Last week, the Labor Department reported that American employers pulled back on their pace of job creation in August, as the U.S. created a three-month low of only 151,000 new positions to fall short of expectations.
Analysts were generally expecting additions to clock in around 180,000 new jobs last month which would have been a decent gain, but still a lot less than the 275,000 new jobs averaged in June and July. Over the past year, the labor market has averaged 204,000 additions per month.
At the same time, a number of recent reports are showing that small business owners are optimistic about growing their business and want to hire new staff. For instance, the 2016 State of Small Business Report, found 71 percent of small businesses anticipating revenue growth this year. With half of them planning to hire. And, similarly, a nationwide survey conducted by insurance company Allstate, in collaboration with USA Today, found 79 percent of small businesses feeling optimistic about the environment in which they operate.
So, with the national jobs numbers showing there’s still a need for job creation and small business owners looking to grow their businesses and staff, why are small businesses having difficulty filling some job openings?
According to the 2016 American Express OPEN Small Business Monitor, small businesses are having difficulty finding the right people to fill their job openings and may be suffering from a Great Recession hangover. The annual survey found that nearly four-in-ten (39 percent, up from 34 percent last year) small business owners plan to hire staff over the next six months, signifying a return to pre-recession hiring intentions. However, for the first time since 2007, finding the right staff has emerged as the number one challenge to growth (19 percent).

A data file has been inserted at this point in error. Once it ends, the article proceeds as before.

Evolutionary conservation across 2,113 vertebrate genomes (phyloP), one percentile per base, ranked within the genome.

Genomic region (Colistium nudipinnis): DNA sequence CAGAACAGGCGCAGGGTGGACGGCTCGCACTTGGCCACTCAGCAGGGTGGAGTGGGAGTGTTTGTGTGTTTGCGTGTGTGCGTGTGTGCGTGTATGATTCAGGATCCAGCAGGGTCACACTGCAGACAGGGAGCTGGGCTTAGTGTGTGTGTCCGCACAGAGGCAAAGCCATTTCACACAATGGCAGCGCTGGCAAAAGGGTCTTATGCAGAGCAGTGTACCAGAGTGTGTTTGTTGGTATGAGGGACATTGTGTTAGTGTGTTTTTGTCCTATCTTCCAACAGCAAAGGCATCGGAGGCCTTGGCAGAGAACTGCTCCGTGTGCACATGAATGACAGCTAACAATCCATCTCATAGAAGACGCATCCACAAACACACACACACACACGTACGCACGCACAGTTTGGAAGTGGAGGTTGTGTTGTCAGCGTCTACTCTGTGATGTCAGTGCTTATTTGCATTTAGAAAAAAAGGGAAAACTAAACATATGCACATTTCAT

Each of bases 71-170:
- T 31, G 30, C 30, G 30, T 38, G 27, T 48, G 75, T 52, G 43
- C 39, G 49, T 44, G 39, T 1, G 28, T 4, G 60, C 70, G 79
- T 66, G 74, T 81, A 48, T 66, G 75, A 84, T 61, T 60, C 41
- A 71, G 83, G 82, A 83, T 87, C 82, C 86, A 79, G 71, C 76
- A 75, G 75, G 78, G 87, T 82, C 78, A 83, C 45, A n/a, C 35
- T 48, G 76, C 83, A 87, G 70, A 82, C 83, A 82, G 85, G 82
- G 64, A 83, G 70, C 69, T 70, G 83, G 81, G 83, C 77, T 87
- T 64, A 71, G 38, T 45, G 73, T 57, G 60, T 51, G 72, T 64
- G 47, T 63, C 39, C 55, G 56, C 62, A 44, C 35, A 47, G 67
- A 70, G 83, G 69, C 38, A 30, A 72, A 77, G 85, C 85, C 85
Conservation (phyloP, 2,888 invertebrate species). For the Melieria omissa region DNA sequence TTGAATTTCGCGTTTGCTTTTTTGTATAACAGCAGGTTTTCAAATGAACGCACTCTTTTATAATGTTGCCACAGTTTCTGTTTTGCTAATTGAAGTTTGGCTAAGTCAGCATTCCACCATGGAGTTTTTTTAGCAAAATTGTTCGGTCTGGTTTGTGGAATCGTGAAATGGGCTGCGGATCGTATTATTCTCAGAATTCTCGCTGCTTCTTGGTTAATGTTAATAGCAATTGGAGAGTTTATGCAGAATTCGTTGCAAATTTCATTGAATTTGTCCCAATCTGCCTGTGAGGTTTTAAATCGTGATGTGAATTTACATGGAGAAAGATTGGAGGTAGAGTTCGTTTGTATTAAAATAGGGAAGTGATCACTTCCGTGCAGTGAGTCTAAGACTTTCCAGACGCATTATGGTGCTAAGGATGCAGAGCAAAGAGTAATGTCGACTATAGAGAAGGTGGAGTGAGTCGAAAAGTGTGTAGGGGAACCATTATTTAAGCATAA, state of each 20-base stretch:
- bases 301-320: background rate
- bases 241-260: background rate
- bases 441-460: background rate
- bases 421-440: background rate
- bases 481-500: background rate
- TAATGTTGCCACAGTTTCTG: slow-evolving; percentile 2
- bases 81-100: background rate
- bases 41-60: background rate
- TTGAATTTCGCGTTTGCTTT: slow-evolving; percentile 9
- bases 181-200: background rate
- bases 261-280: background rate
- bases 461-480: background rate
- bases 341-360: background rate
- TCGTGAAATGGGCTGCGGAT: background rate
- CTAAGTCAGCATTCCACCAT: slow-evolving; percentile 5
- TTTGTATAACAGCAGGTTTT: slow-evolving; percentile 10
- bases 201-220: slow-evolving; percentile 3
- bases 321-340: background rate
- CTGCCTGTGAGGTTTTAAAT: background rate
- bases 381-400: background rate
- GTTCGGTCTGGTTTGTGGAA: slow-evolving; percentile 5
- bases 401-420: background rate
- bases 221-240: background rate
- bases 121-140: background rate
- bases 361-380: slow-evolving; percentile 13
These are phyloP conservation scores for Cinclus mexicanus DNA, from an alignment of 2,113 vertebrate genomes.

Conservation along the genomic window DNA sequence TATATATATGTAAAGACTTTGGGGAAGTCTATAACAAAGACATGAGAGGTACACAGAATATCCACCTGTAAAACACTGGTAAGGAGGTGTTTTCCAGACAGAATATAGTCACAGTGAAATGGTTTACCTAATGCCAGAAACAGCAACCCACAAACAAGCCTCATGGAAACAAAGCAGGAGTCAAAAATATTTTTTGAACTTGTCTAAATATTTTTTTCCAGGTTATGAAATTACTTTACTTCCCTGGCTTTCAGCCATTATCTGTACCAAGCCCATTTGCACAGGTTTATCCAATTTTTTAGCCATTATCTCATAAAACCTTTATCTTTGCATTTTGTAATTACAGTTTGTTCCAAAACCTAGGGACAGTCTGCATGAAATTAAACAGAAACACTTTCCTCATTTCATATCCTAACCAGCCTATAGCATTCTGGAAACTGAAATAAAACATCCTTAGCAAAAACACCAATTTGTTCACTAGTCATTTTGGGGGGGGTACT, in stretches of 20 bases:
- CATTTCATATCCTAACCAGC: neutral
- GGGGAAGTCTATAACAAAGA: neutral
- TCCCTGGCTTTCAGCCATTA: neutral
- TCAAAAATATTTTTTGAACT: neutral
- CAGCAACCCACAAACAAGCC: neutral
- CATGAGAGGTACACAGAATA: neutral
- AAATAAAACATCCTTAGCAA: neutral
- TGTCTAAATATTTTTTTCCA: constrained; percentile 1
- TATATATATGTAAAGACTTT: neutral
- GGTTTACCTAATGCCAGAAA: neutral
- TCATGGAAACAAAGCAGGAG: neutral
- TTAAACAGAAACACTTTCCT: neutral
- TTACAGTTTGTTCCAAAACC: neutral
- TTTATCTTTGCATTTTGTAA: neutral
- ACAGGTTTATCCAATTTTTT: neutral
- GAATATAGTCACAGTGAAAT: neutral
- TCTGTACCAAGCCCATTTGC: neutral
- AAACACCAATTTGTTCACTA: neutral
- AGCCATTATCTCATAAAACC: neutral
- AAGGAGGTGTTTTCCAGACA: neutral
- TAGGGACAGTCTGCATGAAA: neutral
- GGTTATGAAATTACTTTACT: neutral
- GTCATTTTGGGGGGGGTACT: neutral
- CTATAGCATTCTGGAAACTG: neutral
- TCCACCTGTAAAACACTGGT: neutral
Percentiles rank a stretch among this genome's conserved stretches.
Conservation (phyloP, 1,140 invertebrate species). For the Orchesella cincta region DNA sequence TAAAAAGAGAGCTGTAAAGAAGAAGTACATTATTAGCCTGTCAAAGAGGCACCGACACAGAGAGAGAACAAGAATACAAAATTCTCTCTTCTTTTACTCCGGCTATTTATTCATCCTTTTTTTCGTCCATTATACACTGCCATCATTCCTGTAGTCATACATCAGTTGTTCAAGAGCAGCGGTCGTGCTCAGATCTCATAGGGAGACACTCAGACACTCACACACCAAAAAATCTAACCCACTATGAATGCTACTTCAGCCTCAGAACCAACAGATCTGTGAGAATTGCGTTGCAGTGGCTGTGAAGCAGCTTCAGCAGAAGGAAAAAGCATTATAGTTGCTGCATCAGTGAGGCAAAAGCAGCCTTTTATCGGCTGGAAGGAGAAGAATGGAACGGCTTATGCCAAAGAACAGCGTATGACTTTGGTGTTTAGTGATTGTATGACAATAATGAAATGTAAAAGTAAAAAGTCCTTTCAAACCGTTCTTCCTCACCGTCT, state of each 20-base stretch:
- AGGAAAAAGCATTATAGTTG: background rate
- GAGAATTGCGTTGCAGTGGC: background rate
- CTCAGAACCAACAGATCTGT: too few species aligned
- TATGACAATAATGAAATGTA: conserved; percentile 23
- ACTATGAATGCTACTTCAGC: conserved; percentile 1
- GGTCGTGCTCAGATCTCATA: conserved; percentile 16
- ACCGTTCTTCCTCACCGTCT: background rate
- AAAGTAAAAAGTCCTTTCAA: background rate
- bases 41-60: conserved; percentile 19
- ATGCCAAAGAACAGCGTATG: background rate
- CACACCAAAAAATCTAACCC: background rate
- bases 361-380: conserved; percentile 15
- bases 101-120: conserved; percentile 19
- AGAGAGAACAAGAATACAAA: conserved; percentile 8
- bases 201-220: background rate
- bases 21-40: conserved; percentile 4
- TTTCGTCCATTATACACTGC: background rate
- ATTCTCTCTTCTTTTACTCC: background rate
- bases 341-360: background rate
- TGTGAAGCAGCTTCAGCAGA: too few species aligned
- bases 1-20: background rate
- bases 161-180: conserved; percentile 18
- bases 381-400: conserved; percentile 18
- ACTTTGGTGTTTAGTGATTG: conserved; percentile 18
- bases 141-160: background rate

“We are seeing a renewed focus on hiring, as businesses manage by the mantra of ‘you are only as good as your people’,” said Susan Sobbott, president, Global Commercial Payments, American Express. “However, it is also apparent many small businesses are encountering difficulties finding the right talent, which is ultimately proving to be a significant challenge to their growth.”
Their search challenges may partly reflect a steadier, in not somewhat healthier economy — more people have jobs, reducing the pool of applicants and the success rate of broad strategies like online job postings. And for some, the challenge is finding staff with very specific skillsets. Changes in the workforce can also make it difficult, especially among younger people who may prefer big cities and have different work goals.
“But owners can also make life difficult for themselves. Some hold to inflexible models developed during the recession — like posting complex jobs for relatively low pay — and many candidates say no because they get better offers. Some employers are still trying to hire one person to do the work of two or three, a tactic that might have worked several years ago but not now,” says Steve Lindner, CEO of The WorkPlace Group, a recruiting firm based in Florham Park, New Jersey. “You’re asking for way too much versus what you’re willing to pay.”
The recovering economy helped many entrepreneurs launch companies, but also has made hiring tougher in some areas. For small business owners, aligning the necessary resources to recruit and retain the most qualified candidates is a major challenge moving forward in the post-recession economy.